JEL: C23 C33 C5 C9 C91 C92 C93 D47
    Date: 2019–10
  2. By: Ai Takeuchi (College of Economics, Ritsumeikan University); Erika Seki (Graduate School of Economics, Osaka University)
    Abstract: This article theoretically and experimentally examines the twin problems of free-riding and coordination failure faced by blood banks, by investigating the effects of information provision on the efficiency of blood donation. We augment a standard linear public goods game, incorporating the following features of blood donation: multiplicity of public goods (to reflect intertemporal coordination issues), current and upcoming upper bound demands (to incorporate the perishable nature of blood and the embargo period of consecutive donations), and semi-binary choices (to account for individual options to withhold donations or make donations and when). We analyze whether a provision of deterministic information on the potential blood demand (full information) would improve the efficiency of blood donation when compared to the provision of probabilistic information (partial information). The theory predicts that if each individual maximizes the payoff-sum of all players, then the full information provision would achieve donation efficiency in equilibrium. The results of laboratory experiment show that the full information provision does not improve the efficiency of donation, on an average. We find that full information improves intertemporal coordination, but it worsens the free-riding problem. Although information helps individuals to direct donations in response to the demand, it drives individuals to withhold donations to avoid potential wastage against the risk of donation over the upper bound. When the predicted total demand is relatively small, that is, when strategic uncertainty about others donation matters for achieving efficiency, the provision of information about intertemporal demand in upper bounds tends to lower efficiency because the gdonation withholding h effect becomes dominant.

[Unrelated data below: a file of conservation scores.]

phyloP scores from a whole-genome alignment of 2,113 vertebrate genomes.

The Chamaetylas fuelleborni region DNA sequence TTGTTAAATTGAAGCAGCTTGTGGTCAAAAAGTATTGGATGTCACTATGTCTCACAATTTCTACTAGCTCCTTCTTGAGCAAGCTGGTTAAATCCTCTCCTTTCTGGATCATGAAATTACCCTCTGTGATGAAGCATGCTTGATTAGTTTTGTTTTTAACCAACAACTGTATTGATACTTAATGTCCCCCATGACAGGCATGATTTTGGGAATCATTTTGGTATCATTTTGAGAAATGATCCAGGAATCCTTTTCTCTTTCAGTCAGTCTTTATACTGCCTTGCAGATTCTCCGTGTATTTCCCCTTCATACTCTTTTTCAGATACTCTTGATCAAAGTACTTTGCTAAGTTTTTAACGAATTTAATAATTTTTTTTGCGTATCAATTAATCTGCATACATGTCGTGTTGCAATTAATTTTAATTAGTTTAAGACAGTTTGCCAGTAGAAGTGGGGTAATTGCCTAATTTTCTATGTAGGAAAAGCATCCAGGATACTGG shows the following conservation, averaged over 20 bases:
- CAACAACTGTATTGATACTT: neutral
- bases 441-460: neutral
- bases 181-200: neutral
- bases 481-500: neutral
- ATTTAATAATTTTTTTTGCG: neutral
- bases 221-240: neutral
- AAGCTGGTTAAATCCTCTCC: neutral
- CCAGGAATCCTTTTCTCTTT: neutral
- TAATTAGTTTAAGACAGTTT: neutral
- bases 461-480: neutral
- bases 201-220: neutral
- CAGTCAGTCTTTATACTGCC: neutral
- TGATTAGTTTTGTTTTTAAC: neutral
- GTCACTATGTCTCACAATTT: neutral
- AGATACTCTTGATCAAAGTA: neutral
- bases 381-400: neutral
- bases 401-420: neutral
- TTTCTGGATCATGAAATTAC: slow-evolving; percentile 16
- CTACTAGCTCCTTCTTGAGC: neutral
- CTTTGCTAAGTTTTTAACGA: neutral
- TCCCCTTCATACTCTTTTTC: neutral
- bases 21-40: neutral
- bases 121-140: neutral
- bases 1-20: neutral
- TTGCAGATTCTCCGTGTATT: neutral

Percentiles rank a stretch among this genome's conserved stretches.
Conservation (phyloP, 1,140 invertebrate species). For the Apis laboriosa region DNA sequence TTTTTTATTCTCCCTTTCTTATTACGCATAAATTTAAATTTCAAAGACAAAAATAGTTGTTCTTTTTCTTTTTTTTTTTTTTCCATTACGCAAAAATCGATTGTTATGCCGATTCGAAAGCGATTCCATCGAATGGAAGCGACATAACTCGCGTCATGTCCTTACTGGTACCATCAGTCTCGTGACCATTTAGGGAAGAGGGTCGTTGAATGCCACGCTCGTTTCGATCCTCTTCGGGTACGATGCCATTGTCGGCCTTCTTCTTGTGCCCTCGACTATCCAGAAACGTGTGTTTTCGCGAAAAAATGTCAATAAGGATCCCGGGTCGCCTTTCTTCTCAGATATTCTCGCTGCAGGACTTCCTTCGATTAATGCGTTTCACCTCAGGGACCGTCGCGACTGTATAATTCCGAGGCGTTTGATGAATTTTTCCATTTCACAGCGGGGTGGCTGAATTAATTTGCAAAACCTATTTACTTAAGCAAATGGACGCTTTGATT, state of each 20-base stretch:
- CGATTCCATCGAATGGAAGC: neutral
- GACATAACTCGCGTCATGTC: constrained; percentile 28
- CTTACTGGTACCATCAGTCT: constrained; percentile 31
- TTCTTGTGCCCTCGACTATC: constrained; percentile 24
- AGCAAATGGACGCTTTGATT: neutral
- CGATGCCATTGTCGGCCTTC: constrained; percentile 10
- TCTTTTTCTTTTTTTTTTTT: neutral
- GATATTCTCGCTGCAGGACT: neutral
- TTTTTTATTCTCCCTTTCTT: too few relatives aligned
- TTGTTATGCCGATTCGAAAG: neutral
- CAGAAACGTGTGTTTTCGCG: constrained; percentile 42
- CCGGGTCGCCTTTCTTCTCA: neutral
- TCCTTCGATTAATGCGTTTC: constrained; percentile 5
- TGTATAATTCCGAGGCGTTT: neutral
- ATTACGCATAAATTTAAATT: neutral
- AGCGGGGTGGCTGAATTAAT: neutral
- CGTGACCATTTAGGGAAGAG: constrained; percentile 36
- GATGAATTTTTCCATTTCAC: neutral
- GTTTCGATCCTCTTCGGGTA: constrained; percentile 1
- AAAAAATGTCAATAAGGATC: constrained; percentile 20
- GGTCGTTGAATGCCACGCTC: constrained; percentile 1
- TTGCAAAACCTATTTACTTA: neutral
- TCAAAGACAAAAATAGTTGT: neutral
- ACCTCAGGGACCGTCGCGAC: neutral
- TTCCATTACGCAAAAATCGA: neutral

Keywords: Blood donation, Free-riding, Coordination, Public goods, Laboratory experiment, Information
    JEL: C72 C91 C92 H41
    Date: 2019–10
  3. By: Yoshio Kamijo; Takehito Masuda; Hiroshi Uemura
    Abstract: We employed a game-theoretic framework to formulate and analyze a number of tax audit rules, especially the lowest income reporter audited rule. We explicitly considered the auditor’s resource constraint to choose one target from a continuous type of taxpayer. We then tested the theoretical predictions in a laboratory experiment, using three audit rules: the random, cut-off, and lowest income reporter audited rules. While the cut-off rule is known to be optimal in theory, it has not thus far been examined in a controlled laboratory experimental setting. Contrary to the theory, the lowest income reporter audited rule increased average compliance behavior significantly more compared with the optimal cut-off rule and, especially, the random rule. This holds with and without controlling the subjects’ demographics and attitudes regarding tax payment. This finding is practically important because the tax authorities in most countries assign higher priority to enhancing tax compliance.
    Date: 2019–10
  4. By: Dobbie, Will (Harvard Kennedy School and NBER); Song, Jae (Social Security Administration)
    Abstract: We study the drivers of financial distress using a large-scale field experiment that offered randomly selected borrowers a combination of (i) immediate payment reductions to target short-run liquidity constraints and (ii) delayed interest write-downs to target long-run debt constraints. We identify the separate effects of the payment reductions and interest write-downs using both the experiment and cross-sectional variation in treatment intensity. We find that the interest write-downs significantly improved both financial and labor market outcomes, despite not taking effect for three to five years. In sharp contrast, there were no positive effects of the more immediate payment reductions. These results run counter to the widespread view that financial distress is largely the result of short-run constraints.